Haskell Weekly


Issue 256 2021-03-25

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Welcome to another issue of Haskell Weekly! Haskell is a safe, purely functional programming language with a fast, concurrent runtime. This is a weekly summary of what’s going on in its community.


  • Welcome to the Haskell Foundation! by Andrew Boardman

    Some of what we’re working on is basic non-profit paperwork, getting payroll up and running, boring but important stuff. Let’s get into the fun stuff.

  • An introduction to typeclass metaprogramming by Alexis King

    This blog post attempts to remedy that by providing an overview of the foundational concepts behind typeclass metaprogramming.

  • Comparing Elm with Reflex by Volodya Kalnitsky

    This post deals with two essentially different approaches to reactive programming. Elm, unlike Reflex, is a separate language, not a library, which is why it’s not quite correct to compare them.

  • Custom monad with servant and throwing errors by Magnus Therning

    A few weeks ago they started weighing on me though and I decided to look into servant and since I really liked what I found I’ve started moving all projects to use servant.

  • Encoding Effects using freer-simple by Juan Pablo Royo Sales

    After trying different approach and libraries for encoding and handling effects in production systems, I would like to explain my experience using freer-simple which is one of my favourite and also the one that I am currently using.

  • Hasura 2.0 Engineering Overview by Phil Freeman

    I’m going to talk about the software engineering tasks we tackled, challenges we encountered and how we met them.

  • Many faces of Internal Functions by Veronika Romashkina

    In Haskell, there are different ways to define and use functions. And working with HOF often requires creating some “internal” functions for passing them as arguments to other functions.

  • toIntegralSized by Type Classes

    The greatest redeeming quality of numbers is the sense of possibility conveyed by the unlimited expanse of the number line — But machines mute even this glimmer of hope, offering instead a dim and claustrophobic view.

  • What’s wrong with ImplicitParams by Chris Done

    Implicit parameters, enabled by the ImplicitParams extension in GHC, often come up in Haskell discussions, with the statement that they’re so convenient, yet nobody seems to use them. Why is that?

  • Who still uses ReaderT by Hugo Peters

    After some experience digging around in the IHP codebase, which makes liberal use of the Implicit Parameters language extension, I’ve come to conclude that a monad stack with just a ReaderT can be simplified.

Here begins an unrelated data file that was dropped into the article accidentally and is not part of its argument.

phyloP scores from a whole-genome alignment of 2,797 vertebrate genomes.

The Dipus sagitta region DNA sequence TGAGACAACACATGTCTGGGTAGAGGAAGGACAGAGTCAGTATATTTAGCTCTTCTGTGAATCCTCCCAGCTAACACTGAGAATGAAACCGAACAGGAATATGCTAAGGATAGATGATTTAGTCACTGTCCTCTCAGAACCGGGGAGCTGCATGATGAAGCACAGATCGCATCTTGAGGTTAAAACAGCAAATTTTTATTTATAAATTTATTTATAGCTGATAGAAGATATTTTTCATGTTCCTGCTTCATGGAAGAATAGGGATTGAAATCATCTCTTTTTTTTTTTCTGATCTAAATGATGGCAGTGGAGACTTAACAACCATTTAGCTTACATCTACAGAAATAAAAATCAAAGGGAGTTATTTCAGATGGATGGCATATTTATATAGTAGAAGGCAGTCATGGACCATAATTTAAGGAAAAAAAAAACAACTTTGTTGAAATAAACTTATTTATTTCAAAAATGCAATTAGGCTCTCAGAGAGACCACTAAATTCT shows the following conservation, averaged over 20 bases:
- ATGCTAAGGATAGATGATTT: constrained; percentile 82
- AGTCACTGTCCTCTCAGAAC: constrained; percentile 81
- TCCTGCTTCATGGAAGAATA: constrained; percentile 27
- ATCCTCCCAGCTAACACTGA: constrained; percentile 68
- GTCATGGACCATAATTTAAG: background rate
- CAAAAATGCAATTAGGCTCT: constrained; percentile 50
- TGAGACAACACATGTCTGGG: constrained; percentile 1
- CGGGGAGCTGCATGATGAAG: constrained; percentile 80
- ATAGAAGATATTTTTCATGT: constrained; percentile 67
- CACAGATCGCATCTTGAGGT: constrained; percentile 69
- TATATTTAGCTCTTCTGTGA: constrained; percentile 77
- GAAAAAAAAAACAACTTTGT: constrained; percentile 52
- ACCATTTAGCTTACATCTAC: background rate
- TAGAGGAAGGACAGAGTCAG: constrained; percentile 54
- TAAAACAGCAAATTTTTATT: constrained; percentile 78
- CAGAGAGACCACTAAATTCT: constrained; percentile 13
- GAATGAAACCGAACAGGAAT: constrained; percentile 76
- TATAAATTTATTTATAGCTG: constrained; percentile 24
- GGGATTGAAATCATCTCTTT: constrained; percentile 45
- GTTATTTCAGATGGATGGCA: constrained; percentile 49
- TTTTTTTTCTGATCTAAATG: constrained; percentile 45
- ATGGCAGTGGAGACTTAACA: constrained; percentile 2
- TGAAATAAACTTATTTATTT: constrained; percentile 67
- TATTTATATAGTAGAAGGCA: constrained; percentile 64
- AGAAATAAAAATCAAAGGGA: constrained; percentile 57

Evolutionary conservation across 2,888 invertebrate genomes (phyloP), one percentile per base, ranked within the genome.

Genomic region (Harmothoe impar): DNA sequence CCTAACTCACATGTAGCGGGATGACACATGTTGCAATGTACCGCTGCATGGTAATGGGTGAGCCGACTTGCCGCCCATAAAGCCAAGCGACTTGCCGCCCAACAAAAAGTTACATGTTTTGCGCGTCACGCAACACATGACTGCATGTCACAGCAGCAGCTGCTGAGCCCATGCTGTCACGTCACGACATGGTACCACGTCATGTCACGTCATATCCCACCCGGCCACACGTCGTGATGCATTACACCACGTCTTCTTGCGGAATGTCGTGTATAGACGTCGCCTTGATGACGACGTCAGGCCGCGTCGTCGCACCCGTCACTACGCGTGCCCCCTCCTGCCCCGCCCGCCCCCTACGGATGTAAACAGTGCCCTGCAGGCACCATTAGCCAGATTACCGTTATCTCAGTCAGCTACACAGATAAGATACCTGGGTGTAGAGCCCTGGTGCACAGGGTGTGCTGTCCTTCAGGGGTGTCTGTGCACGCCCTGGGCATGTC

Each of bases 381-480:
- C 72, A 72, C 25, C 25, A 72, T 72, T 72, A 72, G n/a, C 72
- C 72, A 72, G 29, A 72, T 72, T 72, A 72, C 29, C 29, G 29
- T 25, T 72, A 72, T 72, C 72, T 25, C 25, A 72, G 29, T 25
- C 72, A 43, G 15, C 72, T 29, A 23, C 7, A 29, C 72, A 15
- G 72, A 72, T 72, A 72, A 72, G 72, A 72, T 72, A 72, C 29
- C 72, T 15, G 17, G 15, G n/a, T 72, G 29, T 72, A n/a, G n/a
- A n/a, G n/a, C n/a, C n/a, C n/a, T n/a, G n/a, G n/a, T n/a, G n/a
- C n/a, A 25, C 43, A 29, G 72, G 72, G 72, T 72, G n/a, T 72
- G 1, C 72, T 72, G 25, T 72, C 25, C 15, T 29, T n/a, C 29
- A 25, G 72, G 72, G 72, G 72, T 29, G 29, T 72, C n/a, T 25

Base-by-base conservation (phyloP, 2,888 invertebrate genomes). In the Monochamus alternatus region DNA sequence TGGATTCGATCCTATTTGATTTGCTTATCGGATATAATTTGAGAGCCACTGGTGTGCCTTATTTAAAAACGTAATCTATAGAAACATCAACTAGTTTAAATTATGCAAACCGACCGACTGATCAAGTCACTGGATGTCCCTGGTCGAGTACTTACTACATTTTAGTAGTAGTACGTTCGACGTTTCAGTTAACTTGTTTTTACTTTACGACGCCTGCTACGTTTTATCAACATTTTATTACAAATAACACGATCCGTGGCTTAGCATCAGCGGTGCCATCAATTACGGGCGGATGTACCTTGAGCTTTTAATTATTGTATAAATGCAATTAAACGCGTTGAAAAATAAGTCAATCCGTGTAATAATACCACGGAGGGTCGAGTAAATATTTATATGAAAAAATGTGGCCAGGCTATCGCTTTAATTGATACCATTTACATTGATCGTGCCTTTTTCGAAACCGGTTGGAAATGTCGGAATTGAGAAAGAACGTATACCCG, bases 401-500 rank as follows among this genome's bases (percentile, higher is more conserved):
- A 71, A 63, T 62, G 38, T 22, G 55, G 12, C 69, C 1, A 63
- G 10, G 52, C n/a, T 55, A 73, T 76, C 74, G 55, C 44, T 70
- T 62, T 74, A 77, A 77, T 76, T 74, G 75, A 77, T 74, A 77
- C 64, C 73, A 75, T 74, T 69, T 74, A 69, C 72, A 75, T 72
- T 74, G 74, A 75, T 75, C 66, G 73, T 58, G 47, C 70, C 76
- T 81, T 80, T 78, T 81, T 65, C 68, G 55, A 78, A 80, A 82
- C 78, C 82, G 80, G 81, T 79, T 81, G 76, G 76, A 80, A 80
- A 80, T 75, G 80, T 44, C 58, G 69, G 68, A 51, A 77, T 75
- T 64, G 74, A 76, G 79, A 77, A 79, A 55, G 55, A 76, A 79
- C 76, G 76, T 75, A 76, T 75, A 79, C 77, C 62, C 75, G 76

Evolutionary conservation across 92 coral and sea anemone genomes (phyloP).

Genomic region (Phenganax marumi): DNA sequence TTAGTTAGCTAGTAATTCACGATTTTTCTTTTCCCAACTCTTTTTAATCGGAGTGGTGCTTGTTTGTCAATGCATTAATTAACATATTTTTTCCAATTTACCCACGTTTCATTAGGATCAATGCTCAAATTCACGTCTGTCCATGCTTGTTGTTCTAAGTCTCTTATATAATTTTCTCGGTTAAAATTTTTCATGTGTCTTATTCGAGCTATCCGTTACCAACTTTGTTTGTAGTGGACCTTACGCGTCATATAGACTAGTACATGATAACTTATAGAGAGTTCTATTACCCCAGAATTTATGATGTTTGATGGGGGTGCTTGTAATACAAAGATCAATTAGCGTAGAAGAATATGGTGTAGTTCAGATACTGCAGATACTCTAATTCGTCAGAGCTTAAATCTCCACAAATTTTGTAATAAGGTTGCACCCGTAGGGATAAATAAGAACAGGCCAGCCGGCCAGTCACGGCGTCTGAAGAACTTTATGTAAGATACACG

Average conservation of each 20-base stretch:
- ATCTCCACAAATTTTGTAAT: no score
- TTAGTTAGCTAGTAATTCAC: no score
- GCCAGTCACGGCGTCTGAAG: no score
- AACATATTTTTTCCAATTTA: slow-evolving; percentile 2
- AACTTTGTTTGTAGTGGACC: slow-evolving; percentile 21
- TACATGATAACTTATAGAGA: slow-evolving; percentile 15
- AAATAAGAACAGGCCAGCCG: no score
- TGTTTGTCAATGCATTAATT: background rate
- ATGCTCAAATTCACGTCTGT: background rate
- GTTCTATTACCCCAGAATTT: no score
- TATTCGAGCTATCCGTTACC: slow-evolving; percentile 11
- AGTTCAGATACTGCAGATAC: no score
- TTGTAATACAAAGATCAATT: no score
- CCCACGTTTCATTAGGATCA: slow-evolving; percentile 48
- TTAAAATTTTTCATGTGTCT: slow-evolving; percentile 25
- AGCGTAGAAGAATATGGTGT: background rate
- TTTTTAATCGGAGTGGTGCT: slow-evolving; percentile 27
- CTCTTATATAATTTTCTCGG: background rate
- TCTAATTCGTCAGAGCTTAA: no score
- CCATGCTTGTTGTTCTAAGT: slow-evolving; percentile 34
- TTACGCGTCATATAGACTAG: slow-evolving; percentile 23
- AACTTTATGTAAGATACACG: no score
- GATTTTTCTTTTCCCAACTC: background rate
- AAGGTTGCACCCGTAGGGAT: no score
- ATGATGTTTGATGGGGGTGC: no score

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In brief

  • Building a Web app with FP - Part V - Configuration with Dhall by Iori Matsuhara

    We haven’t talked about configuration yet. Most of our app parameters are hard coded, and it’s time to solve this issue. The goal for this article is to be able to configure our application with a configuration file.

  • Diagrams for Penrose Tiles by Chris Reade

    I thought Haskell diagrams would be helpful here, and that turned out to be an excellent choice.

  • Free Course On Functional Programming in Haskell by Nikos Vaggalis

    Videos from an introductory course by Professor Graham Hutton from the University of Nottingham have been made freely available on YouTube.

  • How Dyre works with Cabal Nix-style builds by Fraser Tweedale

    As a result of the experience I decided to write this post about how Nix-style local builds work, and how Dyre works with programs built and installed that way.

  • Install GHC, Cabal and Haskell Language Server IDE on Windows 10 by Tom Ellis

    Tilapia is an effort to improve all the interfaces between Haskell and the programmers who use it.

  • Unified Vector by Haskell Weekly Podcast

    Byte string, text, and vector, oh my! This week we review Michael Snoyman’s proposal to unify vector-like types. Learn about boxed versus unboxed values, pinned versus unpinned memory, and more.

Show & tell

  • parsnip by Edward Kmett

    A fast, minimal parser. parsnip parses null-terminated input strings with an absolute minimum of internal state.

  • QualifiedImportsPlugin by Utku Demir

    The “proper” solution would be to improve the module system to allow qualified exports, but meanwhile I wanted to avoid having to repeat the same qualified import lines on each module, so I spent some time to write a GHC plugin which inserts available common qualified imports automatically.

Call for participation